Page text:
This post marks the beginning of a blog series covering PEDs and how they have affected Olympic games and athletes. PEDs have profoundly changed modern sporting contests and media coverage of them for decades. In addition to the Major League Baseball steroid scandals and July's renewed accusations of Lance Armstrong's blood doping, there have been instances and investigations of doped Olympians dating back to East German and Soviet-era athletes more than 40 years ago.

Only more recently have governing bodies--namely the World Anti-Doping Agency, "WADA," which tests international contests such as London's 2012 Olympics--attempted to test for and regulate their use and abuse. Along with competitive advantages, PEDs carry severe health risks. They can even kill.

Dr. William Mitchell is an orthopedic surgeon and an expert on this subject, having worked with professional and amateur athletes in greater Boston for more than 25 years and having served as contributing editor to The Encyclopedia of Sports Medicine. Of the many drugs on the black market, Mitchell spotlights "the big three": erythropoietin, or EPO; human growth hormone, also known as hGH; and synthetic testosterone. All are prominently featured on WADA's nine-page list of prohibited substances, which went into effect on January 1 this year. It provides the standard for prohibited chemicals among international athletes and will guide official Olympic testing in coming weeks.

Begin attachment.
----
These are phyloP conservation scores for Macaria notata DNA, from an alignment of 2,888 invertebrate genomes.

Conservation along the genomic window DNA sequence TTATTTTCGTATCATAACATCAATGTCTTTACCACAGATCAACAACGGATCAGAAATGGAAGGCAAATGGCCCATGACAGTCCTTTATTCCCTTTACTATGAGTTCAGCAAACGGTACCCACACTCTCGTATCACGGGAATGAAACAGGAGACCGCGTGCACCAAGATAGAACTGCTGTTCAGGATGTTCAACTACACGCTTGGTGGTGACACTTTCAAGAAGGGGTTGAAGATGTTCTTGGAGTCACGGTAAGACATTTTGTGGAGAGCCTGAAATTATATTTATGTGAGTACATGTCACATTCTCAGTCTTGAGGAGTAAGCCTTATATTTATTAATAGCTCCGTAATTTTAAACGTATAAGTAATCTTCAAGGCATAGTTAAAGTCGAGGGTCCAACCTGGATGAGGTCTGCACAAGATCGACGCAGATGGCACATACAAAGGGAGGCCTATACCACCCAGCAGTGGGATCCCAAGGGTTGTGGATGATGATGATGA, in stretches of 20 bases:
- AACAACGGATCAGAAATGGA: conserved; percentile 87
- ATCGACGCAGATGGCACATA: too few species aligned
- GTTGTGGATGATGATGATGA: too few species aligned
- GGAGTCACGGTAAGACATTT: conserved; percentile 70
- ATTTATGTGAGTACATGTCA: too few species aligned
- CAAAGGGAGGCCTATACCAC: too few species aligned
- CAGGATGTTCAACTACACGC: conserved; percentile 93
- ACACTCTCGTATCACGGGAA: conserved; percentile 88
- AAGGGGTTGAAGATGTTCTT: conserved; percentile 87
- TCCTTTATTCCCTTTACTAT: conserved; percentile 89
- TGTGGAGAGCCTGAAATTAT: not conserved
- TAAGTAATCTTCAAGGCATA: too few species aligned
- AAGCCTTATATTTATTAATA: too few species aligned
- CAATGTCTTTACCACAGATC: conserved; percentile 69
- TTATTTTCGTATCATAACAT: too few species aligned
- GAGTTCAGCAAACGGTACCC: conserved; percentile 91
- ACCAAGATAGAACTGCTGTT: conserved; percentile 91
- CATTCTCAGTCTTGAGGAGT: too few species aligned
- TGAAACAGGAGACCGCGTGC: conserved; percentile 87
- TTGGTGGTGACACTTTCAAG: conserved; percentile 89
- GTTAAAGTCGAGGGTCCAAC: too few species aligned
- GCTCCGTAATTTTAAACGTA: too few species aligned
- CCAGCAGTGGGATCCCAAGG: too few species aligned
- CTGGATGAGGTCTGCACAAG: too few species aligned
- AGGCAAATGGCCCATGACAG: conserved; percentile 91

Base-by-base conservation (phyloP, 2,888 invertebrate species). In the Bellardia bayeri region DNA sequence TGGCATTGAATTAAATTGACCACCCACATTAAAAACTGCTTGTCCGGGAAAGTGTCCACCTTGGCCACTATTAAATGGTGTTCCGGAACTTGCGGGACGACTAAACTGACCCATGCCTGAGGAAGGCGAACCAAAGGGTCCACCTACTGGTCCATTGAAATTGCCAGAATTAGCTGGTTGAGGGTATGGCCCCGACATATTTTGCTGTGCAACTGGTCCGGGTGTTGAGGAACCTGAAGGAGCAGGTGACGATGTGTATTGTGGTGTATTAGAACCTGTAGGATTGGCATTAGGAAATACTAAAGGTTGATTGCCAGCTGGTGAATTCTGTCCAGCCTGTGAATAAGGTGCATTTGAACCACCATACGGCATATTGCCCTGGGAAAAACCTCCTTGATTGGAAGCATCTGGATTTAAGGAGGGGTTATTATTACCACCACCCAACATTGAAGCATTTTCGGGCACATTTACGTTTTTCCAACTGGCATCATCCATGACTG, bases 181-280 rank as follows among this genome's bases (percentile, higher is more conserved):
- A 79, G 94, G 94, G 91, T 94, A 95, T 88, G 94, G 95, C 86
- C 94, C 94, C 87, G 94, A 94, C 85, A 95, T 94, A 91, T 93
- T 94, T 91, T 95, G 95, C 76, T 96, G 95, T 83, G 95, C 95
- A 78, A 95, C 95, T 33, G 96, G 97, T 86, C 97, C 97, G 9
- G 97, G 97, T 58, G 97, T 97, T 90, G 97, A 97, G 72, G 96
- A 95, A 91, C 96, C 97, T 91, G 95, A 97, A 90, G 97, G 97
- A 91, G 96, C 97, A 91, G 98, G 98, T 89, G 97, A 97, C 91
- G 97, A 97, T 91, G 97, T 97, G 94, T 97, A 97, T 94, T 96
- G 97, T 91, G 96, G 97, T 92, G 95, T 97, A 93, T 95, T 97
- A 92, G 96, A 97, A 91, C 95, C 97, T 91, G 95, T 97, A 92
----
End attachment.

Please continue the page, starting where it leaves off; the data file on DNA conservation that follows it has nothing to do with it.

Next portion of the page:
Dr. Mitchell walked me through the first section of WADA on anabolic agents, or synthetic versions of testosterone. At the top of the long list are the lab-made hormones androstenediol and androstenedione. Along with many similar anabolics, these are laboratory-made versions of the body's main strength inducing hormone, testosterone.

Both men and women produce testosterone naturally. It imparts primary sex characteristics in males, like a deep voice, facial hair and sexual organs. In both genders, it metabolizes amino acids from the diet into the proteins that make up muscle fibers. Therefore, the more testosterone in the body, the more muscle building potential.

Athletes take these synthetic forms of testosterone hoping to gain strength and muscle density, decrease recovery time after training, and reduce the incidence of injury during intense workouts.

But side effects of these drugs go beyond the simple risk of being caught using. Rage, depression, severe acne and baldness, in both genders, may be the best-known side effects. Less widely circulated are the more severe repercussions of chronic use, like liver abnormalities and tumors, heart and circulatory impairment, cholesterol risks, and the added danger of contracting infectious diseases, like HIV or hepatitis, from shared needles. Every one of these can be life threatening. Because of these dangers, and the use of anabolic agents across so many athletes in multiple sports, the WADA ranked them at the top of their prohibited list, said Mitchell.

Scrolling down the document, you don't have to go far to find the second and third of Mitchell's "big three," hGH and EPO.